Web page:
Police investigating alleged abuses of the honours system have refused to comment on reports they are preparing to interview Labour party donors.
Mr Smith was the subject of a newspaper investigation (Photo: Sunday Times)
A head teacher arrested as part of the cash for honours probe was freed on bail on Thursday after questioning.
Des Smith, 60, quit the City Academies programme after a paper accused him of promising honours to people who sponsored the institutions.
Mr Smith is expected to release a statement through lawyers after Easter.
The cash-for-honours inquiry was originally launched in response to a complaint by Scottish and Welsh nationalist MPs that Labour had broken the law preventing the sale of honours such as peerages and knighthoods.
Labour went on to reveal it had been secretly loaned nearly £14m ahead of the last election. The Conservatives were loaned a total of £16m by 13 wealthy backers.
The inquiry has since been widened to cover the activities of other parties.
Deputy Assistant Commissioner John Yates, who is leading the police investigation, has said he is prepared to consider more general allegations of corruption.
Mr Smith had already resigned from his post with the Specialist Schools and Academies Trust.
He was freed on bail on Friday after being held for questioning under the 1925 Honours (Prevention of Abuses) Act.
In January, he had suggested sponsors for the government's flagship city academies programme would be given honours in exchange for funding.
The trust helps the government recruit education sponsors. Set up in September 2005, its president is Lord Levy, Tony Blair's chief political fundraiser and close friend.
Mr Smith, who remains headmaster of the All Saints Catholic School and Technology College, Barking and Dagenham, quit his post on the SSAT council in January after admitting he had been "naive" when talking to a reporter posing as a potential donor's PR assistant.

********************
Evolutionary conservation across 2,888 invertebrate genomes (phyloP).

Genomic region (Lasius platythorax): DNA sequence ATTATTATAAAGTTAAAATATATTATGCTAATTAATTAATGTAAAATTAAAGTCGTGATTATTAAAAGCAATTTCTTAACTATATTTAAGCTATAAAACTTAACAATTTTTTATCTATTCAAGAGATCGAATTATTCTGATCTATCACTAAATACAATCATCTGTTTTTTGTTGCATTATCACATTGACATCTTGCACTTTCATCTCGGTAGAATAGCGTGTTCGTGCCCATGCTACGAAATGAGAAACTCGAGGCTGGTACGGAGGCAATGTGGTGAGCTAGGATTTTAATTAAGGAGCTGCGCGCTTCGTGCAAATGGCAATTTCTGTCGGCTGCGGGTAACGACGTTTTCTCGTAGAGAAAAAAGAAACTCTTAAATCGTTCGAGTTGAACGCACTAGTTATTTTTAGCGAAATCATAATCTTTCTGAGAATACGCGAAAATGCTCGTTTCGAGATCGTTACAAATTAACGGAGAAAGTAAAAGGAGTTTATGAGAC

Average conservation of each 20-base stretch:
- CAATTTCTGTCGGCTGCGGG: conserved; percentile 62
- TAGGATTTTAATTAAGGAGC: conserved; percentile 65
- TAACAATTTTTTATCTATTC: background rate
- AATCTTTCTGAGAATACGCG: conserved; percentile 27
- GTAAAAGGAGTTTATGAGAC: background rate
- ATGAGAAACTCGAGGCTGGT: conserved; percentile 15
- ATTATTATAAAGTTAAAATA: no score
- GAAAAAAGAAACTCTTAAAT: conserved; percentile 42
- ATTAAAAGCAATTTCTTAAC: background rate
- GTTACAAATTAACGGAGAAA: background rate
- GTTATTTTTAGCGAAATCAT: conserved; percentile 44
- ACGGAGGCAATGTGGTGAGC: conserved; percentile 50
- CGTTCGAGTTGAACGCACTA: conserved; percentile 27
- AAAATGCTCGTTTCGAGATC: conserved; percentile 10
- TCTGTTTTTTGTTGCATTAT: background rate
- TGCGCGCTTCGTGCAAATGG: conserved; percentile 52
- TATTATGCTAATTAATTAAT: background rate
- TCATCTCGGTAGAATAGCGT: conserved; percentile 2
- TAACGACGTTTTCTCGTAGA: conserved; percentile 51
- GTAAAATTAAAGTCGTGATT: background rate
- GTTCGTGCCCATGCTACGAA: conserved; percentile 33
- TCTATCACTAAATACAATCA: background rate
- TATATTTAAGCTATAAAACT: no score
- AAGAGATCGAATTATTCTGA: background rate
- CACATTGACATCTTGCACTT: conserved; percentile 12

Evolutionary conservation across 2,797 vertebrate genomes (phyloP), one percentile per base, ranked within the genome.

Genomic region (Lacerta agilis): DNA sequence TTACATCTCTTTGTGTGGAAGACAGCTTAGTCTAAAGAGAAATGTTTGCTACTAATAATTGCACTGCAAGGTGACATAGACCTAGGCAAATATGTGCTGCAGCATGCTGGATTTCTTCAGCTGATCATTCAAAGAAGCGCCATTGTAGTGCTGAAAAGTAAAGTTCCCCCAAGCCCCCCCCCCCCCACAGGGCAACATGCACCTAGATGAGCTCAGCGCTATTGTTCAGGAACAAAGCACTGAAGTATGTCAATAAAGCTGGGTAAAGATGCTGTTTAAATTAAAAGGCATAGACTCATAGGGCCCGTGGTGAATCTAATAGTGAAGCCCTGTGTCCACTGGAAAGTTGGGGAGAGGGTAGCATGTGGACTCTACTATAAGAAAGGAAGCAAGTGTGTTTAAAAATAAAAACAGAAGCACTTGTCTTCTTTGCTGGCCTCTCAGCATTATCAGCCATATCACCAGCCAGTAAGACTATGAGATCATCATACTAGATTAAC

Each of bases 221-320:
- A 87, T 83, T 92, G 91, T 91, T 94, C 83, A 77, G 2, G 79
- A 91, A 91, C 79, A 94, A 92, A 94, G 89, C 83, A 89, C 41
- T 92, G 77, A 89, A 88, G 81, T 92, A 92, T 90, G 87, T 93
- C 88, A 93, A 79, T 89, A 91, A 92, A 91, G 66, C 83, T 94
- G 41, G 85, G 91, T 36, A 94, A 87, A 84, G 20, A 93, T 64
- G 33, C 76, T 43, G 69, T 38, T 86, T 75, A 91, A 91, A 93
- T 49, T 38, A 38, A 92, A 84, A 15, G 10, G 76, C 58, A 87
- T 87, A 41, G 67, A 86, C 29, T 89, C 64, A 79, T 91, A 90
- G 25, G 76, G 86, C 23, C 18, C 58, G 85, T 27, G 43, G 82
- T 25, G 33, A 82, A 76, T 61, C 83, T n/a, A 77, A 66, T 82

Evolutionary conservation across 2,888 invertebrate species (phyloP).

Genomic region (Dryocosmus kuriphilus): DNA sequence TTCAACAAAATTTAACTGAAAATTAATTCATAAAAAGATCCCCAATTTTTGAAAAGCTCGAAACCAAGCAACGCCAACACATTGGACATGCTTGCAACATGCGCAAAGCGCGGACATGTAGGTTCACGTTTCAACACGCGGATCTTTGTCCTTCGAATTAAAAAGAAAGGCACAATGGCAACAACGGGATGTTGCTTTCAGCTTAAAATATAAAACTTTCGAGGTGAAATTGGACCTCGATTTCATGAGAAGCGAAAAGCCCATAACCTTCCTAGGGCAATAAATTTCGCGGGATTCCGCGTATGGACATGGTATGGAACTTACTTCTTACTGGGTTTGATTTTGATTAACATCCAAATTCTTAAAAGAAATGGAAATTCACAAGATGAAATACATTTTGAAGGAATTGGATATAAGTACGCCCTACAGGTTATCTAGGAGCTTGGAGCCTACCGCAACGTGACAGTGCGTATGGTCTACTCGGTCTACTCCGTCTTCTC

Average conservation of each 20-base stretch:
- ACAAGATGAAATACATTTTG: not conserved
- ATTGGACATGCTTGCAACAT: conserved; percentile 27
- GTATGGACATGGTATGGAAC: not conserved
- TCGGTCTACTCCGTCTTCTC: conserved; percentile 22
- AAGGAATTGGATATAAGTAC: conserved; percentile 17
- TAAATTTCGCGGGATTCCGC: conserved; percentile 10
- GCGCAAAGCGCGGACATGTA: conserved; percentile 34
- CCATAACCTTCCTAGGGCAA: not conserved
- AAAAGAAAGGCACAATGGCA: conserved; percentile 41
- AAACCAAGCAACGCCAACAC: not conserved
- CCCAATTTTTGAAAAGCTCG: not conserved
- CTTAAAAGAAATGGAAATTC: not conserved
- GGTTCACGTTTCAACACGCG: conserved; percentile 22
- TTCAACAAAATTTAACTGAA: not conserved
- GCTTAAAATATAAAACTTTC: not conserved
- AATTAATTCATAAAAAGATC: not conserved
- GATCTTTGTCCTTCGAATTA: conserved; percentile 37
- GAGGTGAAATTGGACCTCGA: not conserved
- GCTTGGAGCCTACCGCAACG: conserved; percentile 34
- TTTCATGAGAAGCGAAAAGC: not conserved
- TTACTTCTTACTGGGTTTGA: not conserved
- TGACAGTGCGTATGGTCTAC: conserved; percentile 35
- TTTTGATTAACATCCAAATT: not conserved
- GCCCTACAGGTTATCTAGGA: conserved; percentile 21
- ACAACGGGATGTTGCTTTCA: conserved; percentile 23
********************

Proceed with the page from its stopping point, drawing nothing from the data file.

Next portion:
He reportedly told the Sunday Times that "the prime minister's office would recommend someone like [the donor] for an OBE, a CBE or a knighthood".
Downing Street said at the time it was "nonsense to suggest that honours are awarded for giving money to an academy".
Education select committee chairman Barry Sheerman insisted there is no link between sponsoring specialist schools and receiving political honours.
He told BBC Radio 4's Today programme: "All politicians are lobbied constantly from friends and supporters of people they think deserve an honour, whether it is an OBE, a CBE, a knighthood or a peerage.
"We have a tradition in this country that people who get these things are the sort of people who have given back in various ways. And, of course, the system is pretty imperfect."
Code of conduct
He said he very much doubted that "any senior politician would get involved in saying 'if you do this, you will get this sort of honour' ".
Labour MP David Chaytor MP, also a member of the education select committee, told Radio 4's The World at One programme he feared the latest allegations raised questions about city academies.
"What we have here with the SSAT is almost a Department for Education and Skills outside the Department for Education and Skills, and that raises all kinds of questions of accountability."
In a separate development, elections watchdog the Electoral Commission has published a new draft code of conduct on reporting loans.
It says the parties agree to report any loan more than £5,000 - or more than £1,000 if the donor has given another amount that needed to be reported in that year.
Anyone found guilty under the 1925 Honours (Prevention of Abuses) Act - designed to deal with those who both give and accept honours under inducement - could face imprisonment for up to two years or fined an unlimited amount.